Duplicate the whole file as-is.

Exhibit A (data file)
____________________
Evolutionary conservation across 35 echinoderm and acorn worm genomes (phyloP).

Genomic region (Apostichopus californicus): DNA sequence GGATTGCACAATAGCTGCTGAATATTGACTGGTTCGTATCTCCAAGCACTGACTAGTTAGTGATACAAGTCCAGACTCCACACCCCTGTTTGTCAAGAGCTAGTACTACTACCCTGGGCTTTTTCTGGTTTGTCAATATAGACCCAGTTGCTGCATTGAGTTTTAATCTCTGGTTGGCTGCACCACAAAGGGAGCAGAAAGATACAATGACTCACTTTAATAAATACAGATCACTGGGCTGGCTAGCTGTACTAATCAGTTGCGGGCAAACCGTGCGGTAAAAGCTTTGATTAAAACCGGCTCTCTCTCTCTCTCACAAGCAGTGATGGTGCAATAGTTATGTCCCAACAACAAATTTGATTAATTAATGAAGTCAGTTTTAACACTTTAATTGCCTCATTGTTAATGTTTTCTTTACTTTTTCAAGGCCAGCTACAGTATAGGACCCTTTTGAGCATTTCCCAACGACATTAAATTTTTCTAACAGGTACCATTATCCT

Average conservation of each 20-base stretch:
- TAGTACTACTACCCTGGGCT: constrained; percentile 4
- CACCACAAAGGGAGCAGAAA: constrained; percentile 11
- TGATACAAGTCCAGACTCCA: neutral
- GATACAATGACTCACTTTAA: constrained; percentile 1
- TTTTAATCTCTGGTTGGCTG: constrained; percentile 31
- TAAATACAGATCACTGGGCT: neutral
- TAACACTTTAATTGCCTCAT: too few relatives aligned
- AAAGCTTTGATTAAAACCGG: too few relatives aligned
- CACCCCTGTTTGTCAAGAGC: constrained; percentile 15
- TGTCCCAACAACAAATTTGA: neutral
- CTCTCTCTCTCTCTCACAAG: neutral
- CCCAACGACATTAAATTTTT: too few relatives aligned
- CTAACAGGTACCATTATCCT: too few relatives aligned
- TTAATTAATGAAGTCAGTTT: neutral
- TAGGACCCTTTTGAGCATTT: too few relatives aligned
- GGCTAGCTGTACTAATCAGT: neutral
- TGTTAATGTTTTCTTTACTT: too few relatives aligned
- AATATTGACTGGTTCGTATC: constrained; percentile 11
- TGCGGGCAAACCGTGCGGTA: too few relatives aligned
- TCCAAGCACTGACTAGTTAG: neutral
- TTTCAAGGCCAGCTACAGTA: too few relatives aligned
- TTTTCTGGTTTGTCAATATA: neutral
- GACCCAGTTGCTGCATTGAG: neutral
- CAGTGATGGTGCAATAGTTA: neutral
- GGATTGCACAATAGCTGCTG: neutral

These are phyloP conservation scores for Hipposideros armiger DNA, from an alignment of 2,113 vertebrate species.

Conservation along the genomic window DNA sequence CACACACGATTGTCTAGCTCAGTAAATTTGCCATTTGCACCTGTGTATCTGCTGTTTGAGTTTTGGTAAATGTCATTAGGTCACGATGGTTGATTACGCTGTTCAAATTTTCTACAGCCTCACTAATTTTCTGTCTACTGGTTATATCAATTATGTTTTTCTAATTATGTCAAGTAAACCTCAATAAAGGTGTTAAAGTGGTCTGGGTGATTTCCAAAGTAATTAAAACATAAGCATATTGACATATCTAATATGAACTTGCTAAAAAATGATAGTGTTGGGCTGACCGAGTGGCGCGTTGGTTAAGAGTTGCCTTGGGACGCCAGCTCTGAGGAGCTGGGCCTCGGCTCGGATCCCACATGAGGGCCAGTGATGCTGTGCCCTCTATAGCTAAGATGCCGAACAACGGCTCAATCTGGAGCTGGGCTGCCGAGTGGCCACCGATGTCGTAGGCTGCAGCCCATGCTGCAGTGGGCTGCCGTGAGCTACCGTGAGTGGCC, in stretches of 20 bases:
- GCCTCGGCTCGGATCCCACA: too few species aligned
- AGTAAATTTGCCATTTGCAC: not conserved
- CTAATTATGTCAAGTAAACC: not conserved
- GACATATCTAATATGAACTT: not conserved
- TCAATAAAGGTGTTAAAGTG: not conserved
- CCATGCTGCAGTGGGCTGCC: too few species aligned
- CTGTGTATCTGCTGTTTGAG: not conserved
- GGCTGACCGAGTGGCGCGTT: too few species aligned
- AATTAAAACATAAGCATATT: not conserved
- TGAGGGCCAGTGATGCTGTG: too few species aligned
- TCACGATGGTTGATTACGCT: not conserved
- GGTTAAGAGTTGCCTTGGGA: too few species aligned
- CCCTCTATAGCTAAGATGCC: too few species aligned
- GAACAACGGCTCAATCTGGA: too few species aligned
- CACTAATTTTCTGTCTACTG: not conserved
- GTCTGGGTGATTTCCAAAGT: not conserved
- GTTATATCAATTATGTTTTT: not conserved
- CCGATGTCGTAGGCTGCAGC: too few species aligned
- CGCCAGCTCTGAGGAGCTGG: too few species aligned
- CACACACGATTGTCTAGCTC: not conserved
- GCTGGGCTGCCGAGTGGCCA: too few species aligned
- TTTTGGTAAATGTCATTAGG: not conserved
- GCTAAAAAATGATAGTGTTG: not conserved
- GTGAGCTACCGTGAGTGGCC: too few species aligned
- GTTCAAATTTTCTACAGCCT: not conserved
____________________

Evolutionary conservation across 35 echinoderm and acorn worm genomes (phyloP).

Genomic region (Apostichopus californicus): DNA sequence GGATTGCACAATAGCTGCTGAATATTGACTGGTTCGTATCTCCAAGCACTGACTAGTTAGTGATACAAGTCCAGACTCCACACCCCTGTTTGTCAAGAGCTAGTACTACTACCCTGGGCTTTTTCTGGTTTGTCAATATAGACCCAGTTGCTGCATTGAGTTTTAATCTCTGGTTGGCTGCACCACAAAGGGAGCAGAAAGATACAATGACTCACTTTAATAAATACAGATCACTGGGCTGGCTAGCTGTACTAATCAGTTGCGGGCAAACCGTGCGGTAAAAGCTTTGATTAAAACCGGCTCTCTCTCTCTCTCACAAGCAGTGATGGTGCAATAGTTATGTCCCAACAACAAATTTGATTAATTAATGAAGTCAGTTTTAACACTTTAATTGCCTCATTGTTAATGTTTTCTTTACTTTTTCAAGGCCAGCTACAGTATAGGACCCTTTTGAGCATTTCCCAACGACATTAAATTTTTCTAACAGGTACCATTATCCT

Average conservation of each 20-base stretch:
- TAGTACTACTACCCTGGGCT: constrained; percentile 4
- CACCACAAAGGGAGCAGAAA: constrained; percentile 11
- TGATACAAGTCCAGACTCCA: neutral
- GATACAATGACTCACTTTAA: constrained; percentile 1
- TTTTAATCTCTGGTTGGCTG: constrained; percentile 31
- TAAATACAGATCACTGGGCT: neutral
- TAACACTTTAATTGCCTCAT: too few relatives aligned
- AAAGCTTTGATTAAAACCGG: too few relatives aligned
- CACCCCTGTTTGTCAAGAGC: constrained; percentile 15
- TGTCCCAACAACAAATTTGA: neutral
- CTCTCTCTCTCTCTCACAAG: neutral
- CCCAACGACATTAAATTTTT: too few relatives aligned
- CTAACAGGTACCATTATCCT: too few relatives aligned
- TTAATTAATGAAGTCAGTTT: neutral
- TAGGACCCTTTTGAGCATTT: too few relatives aligned
- GGCTAGCTGTACTAATCAGT: neutral
- TGTTAATGTTTTCTTTACTT: too few relatives aligned
- AATATTGACTGGTTCGTATC: constrained; percentile 11
- TGCGGGCAAACCGTGCGGTA: too few relatives aligned
- TCCAAGCACTGACTAGTTAG: neutral
- TTTCAAGGCCAGCTACAGTA: too few relatives aligned
- TTTTCTGGTTTGTCAATATA: neutral
- GACCCAGTTGCTGCATTGAG: neutral
- CAGTGATGGTGCAATAGTTA: neutral
- GGATTGCACAATAGCTGCTG: neutral

These are phyloP conservation scores for Hipposideros armiger DNA, from an alignment of 2,113 vertebrate species.

Conservation along the genomic window DNA sequence CACACACGATTGTCTAGCTCAGTAAATTTGCCATTTGCACCTGTGTATCTGCTGTTTGAGTTTTGGTAAATGTCATTAGGTCACGATGGTTGATTACGCTGTTCAAATTTTCTACAGCCTCACTAATTTTCTGTCTACTGGTTATATCAATTATGTTTTTCTAATTATGTCAAGTAAACCTCAATAAAGGTGTTAAAGTGGTCTGGGTGATTTCCAAAGTAATTAAAACATAAGCATATTGACATATCTAATATGAACTTGCTAAAAAATGATAGTGTTGGGCTGACCGAGTGGCGCGTTGGTTAAGAGTTGCCTTGGGACGCCAGCTCTGAGGAGCTGGGCCTCGGCTCGGATCCCACATGAGGGCCAGTGATGCTGTGCCCTCTATAGCTAAGATGCCGAACAACGGCTCAATCTGGAGCTGGGCTGCCGAGTGGCCACCGATGTCGTAGGCTGCAGCCCATGCTGCAGTGGGCTGCCGTGAGCTACCGTGAGTGGCC, in stretches of 20 bases:
- GCCTCGGCTCGGATCCCACA: too few species aligned
- AGTAAATTTGCCATTTGCAC: not conserved
- CTAATTATGTCAAGTAAACC: not conserved
- GACATATCTAATATGAACTT: not conserved
- TCAATAAAGGTGTTAAAGTG: not conserved
- CCATGCTGCAGTGGGCTGCC: too few species aligned
- CTGTGTATCTGCTGTTTGAG: not conserved
- GGCTGACCGAGTGGCGCGTT: too few species aligned
- AATTAAAACATAAGCATATT: not conserved
- TGAGGGCCAGTGATGCTGTG: too few species aligned
- TCACGATGGTTGATTACGCT: not conserved
- GGTTAAGAGTTGCCTTGGGA: too few species aligned
- CCCTCTATAGCTAAGATGCC: too few species aligned
- GAACAACGGCTCAATCTGGA: too few species aligned
- CACTAATTTTCTGTCTACTG: not conserved
- GTCTGGGTGATTTCCAAAGT: not conserved
- GTTATATCAATTATGTTTTT: not conserved
- CCGATGTCGTAGGCTGCAGC: too few species aligned
- CGCCAGCTCTGAGGAGCTGG: too few species aligned
- CACACACGATTGTCTAGCTC: not conserved
- GCTGGGCTGCCGAGTGGCCA: too few species aligned
- TTTTGGTAAATGTCATTAGG: not conserved
- GCTAAAAAATGATAGTGTTG: not conserved
- GTGAGCTACCGTGAGTGGCC: too few species aligned
- GTTCAAATTTTCTACAGCCT: not conserved